Creating a conservation district: Village Residents Association takes steps to preserve historic structures


In the near future, residents of Zionsville’s Village could have extra protections for their neighborhood if an agreement is reached with the town council.

On Oct. 29, members of the Village Residents’ Association met at SullivanMunce Cultural Center to hear a presentation from the Zionsville Historic Preservation Committee and its latest undertaking – the creation of a conservation district for the residential properties in the Village.

Mark Walters gives a presentation on the proposed conservation district in Zionsville’s Village (Photos by Sadie Hunter)

Mark Walters, chair of the Zionsville Historic Preservation Committee, led the meeting.

“A group of folks started expressing concerns about the fact that Zionsville is suffering a little bit of an identity crisis and maybe losing some of its historic heritage,” Walters said. “There isn’t as much emphasis on our unique history as there has been in the past, so we formed a committee and decided to see what we might be able to do to sort of reengage the citizens and continue to get more appreciation for the history Zionsville has. We are a very unique community in Indiana, given how close we are to a major metropolitan city and the ability we’ve had to maintain our historic integrity with quite an interesting history as a railroad town.

“There are a lot of neat things about Zionsville that we would hate to lose, and we’re concerned that some things might be slipping away, and we don’t want that to happen.”

The occasion isn’t the first time residents have attempted to protect properties in the area. Three other attempts have been made, most recently in 2005-06, when residents worked to create a historic preservation district for the Village, different from a conservation district, which focuses only on tear-downs, new construction and major structural or additions to existing homes.

“We are not anti-development. There was a lot of talk during the Sycamore Flats remonstrance about us not wanting change. Nothing is further from the truth,” Walters said. “We know change is inevitable, and we know it’s healthy. We just want the right change. We don’t want to become the Village of West Clay or Carmel. We have the unique identity, and we want to preserve it. I think the real issue with Sycamore Flats was that it got people to realize that something big can happen and you don’t even know about it until it’s almost done. That got people nervous.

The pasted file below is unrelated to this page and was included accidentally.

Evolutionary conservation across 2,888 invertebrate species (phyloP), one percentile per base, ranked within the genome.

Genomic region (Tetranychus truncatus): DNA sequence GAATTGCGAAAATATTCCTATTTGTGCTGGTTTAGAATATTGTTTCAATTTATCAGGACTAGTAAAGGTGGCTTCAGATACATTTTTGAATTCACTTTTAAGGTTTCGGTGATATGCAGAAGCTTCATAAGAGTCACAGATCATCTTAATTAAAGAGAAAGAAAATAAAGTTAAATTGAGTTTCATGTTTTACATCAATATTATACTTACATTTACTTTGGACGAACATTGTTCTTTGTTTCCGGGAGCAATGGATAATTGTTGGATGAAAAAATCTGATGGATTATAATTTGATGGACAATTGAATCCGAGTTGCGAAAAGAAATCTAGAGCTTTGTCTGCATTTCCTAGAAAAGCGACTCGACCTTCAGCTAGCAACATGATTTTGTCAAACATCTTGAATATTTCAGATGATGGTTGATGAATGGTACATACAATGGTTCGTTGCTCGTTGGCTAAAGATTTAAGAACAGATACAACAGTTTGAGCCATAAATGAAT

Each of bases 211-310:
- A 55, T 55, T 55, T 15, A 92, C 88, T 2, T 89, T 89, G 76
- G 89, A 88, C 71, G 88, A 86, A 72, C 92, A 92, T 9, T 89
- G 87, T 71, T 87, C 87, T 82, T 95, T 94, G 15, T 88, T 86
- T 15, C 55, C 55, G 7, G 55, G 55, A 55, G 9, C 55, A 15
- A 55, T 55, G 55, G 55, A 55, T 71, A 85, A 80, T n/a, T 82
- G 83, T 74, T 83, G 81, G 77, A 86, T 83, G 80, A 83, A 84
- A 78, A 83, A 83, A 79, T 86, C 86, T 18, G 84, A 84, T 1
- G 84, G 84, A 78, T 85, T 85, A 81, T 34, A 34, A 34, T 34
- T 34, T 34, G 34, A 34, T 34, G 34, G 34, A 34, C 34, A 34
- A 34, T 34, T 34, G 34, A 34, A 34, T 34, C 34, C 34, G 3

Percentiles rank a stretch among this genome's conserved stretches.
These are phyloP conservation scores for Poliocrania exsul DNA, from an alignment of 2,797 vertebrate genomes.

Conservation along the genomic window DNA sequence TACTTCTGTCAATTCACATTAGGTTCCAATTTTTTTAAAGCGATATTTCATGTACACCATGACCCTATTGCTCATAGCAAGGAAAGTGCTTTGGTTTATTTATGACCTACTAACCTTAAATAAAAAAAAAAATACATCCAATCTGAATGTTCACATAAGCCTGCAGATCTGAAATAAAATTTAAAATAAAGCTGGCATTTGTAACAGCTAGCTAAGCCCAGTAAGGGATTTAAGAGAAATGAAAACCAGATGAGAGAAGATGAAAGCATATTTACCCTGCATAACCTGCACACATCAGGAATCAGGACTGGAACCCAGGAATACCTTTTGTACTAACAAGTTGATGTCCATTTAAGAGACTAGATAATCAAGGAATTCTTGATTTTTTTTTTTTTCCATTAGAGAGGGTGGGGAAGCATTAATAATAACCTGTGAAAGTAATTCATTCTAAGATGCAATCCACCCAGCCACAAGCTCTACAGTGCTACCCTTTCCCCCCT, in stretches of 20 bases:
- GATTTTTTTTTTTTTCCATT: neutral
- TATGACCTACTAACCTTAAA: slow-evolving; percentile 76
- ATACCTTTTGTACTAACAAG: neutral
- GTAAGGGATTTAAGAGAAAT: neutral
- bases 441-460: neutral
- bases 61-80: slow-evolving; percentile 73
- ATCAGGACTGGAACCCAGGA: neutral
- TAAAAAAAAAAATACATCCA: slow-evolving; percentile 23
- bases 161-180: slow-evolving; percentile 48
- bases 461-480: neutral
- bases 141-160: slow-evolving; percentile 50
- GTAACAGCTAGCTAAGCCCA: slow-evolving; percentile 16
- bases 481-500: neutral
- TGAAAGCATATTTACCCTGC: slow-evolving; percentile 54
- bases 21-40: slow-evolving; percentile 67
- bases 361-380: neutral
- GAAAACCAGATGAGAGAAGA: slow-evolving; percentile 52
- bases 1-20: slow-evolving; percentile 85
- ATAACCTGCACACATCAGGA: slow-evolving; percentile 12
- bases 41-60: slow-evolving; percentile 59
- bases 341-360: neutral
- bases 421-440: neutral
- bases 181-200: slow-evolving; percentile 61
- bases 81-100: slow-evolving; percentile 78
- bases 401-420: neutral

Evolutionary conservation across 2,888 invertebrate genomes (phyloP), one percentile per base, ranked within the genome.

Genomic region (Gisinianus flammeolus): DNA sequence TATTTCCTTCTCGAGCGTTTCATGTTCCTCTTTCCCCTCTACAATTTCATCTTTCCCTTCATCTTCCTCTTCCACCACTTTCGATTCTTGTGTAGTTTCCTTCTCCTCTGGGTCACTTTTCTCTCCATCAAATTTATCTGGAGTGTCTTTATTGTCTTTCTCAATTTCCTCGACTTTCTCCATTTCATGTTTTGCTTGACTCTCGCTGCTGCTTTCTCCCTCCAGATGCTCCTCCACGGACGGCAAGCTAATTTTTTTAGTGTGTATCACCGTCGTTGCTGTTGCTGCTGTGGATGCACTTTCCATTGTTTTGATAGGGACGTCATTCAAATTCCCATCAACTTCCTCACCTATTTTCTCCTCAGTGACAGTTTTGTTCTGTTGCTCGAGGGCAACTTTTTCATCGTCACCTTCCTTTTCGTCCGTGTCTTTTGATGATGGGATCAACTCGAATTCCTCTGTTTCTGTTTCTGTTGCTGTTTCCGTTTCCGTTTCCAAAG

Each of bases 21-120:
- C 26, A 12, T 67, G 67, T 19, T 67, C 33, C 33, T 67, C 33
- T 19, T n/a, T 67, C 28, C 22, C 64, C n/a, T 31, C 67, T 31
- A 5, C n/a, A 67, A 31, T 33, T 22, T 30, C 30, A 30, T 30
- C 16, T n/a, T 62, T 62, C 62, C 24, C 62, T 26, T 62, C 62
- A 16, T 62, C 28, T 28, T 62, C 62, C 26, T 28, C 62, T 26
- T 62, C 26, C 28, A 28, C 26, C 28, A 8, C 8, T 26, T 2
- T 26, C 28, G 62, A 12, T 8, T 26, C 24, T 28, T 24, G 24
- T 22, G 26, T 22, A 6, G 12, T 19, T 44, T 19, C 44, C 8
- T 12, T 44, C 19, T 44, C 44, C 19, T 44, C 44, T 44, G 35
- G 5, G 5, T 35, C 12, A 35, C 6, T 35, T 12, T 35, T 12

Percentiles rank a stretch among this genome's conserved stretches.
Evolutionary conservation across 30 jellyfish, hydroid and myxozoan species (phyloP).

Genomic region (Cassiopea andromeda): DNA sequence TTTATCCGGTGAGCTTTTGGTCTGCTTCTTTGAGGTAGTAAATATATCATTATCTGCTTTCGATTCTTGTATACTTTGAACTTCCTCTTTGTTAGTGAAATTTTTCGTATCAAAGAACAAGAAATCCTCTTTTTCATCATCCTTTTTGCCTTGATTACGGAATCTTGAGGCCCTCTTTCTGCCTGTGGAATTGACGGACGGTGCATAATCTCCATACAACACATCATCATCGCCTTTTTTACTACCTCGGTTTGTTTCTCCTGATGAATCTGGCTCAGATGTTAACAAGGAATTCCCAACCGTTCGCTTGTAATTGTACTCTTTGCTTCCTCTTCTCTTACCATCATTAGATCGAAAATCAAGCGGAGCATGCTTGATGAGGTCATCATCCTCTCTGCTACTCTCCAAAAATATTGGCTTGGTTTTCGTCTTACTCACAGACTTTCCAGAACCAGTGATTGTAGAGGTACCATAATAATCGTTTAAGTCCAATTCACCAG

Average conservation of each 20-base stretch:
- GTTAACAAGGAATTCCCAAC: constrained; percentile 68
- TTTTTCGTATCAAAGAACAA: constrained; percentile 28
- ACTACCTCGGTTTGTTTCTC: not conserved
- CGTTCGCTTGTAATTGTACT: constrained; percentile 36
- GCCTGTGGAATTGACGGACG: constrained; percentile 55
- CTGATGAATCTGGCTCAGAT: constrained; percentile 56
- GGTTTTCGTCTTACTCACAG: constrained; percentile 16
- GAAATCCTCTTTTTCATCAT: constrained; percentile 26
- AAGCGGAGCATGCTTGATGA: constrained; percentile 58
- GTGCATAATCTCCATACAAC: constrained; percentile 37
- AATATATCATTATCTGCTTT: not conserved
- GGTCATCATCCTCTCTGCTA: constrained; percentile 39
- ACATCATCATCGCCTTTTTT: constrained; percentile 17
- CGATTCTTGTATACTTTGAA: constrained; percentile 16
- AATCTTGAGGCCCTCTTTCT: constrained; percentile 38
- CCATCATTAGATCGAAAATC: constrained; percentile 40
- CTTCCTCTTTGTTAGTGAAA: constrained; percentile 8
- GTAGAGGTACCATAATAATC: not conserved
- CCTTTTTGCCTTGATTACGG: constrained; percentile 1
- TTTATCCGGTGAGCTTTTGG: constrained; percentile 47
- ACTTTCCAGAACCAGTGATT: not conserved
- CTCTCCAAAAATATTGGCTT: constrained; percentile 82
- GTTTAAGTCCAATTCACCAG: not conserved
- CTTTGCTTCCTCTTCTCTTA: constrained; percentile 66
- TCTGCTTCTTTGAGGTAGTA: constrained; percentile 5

“Whether you supported the project or not, having it kind of sprung on the town was an eye-opener.”

Walters said discussions with town leaders have begun, but there has to be strong support for the ordinance for the Zionsville Town Council to hear it.

“We’re only exploring,” Walters said. “We’re going to make a real effort to communicate with as many residents of the Village as we possibly can to be able to answer questions, tell them what we’re doing, tell them about why we believe this is important and getting their support. If we can’t get enough support, we’re not going to continue and do all of the work necessary to put a proposal in front of the town.

“We want to make sure we’ve got a pretty strong consensus of residents who believe this is worthwhile.”

If approved, the conservation district in Zionsville’s Village could aid in the protection of the town’s historic homes. (Photos by Ben Stout)

Next steps

Next steps to establish a conservation district include volunteers going door-to-door and getting the word out to all Village residents. Then, a survey will be conducted in four to six weeks to gauge residents’ support. Walters said more if the response is more than 50 percent positive, it would be enough to present the proposal to the Zionsville Town Council.

If that support is garnered, Walters said the process will become more formal with the creation of a conservation commission/review board that will create guidelines for the district for the proposal. The final step would be seeking approval from the Zionsville Town Council.

“There are many conservation districts around Indiana,” Walters said. “There are many historic preservation districts in Indiana. In almost every case where the district ordinance has been put in, property values have gone up. People move there for a reason, and they don’t want that reason to go away. They want it protected.

“So, when they know it’s protected, it makes the value of what they have greater. It stabilizes areas that are undergoing a lot of change, and I think we’re on the cusp on that right now.”

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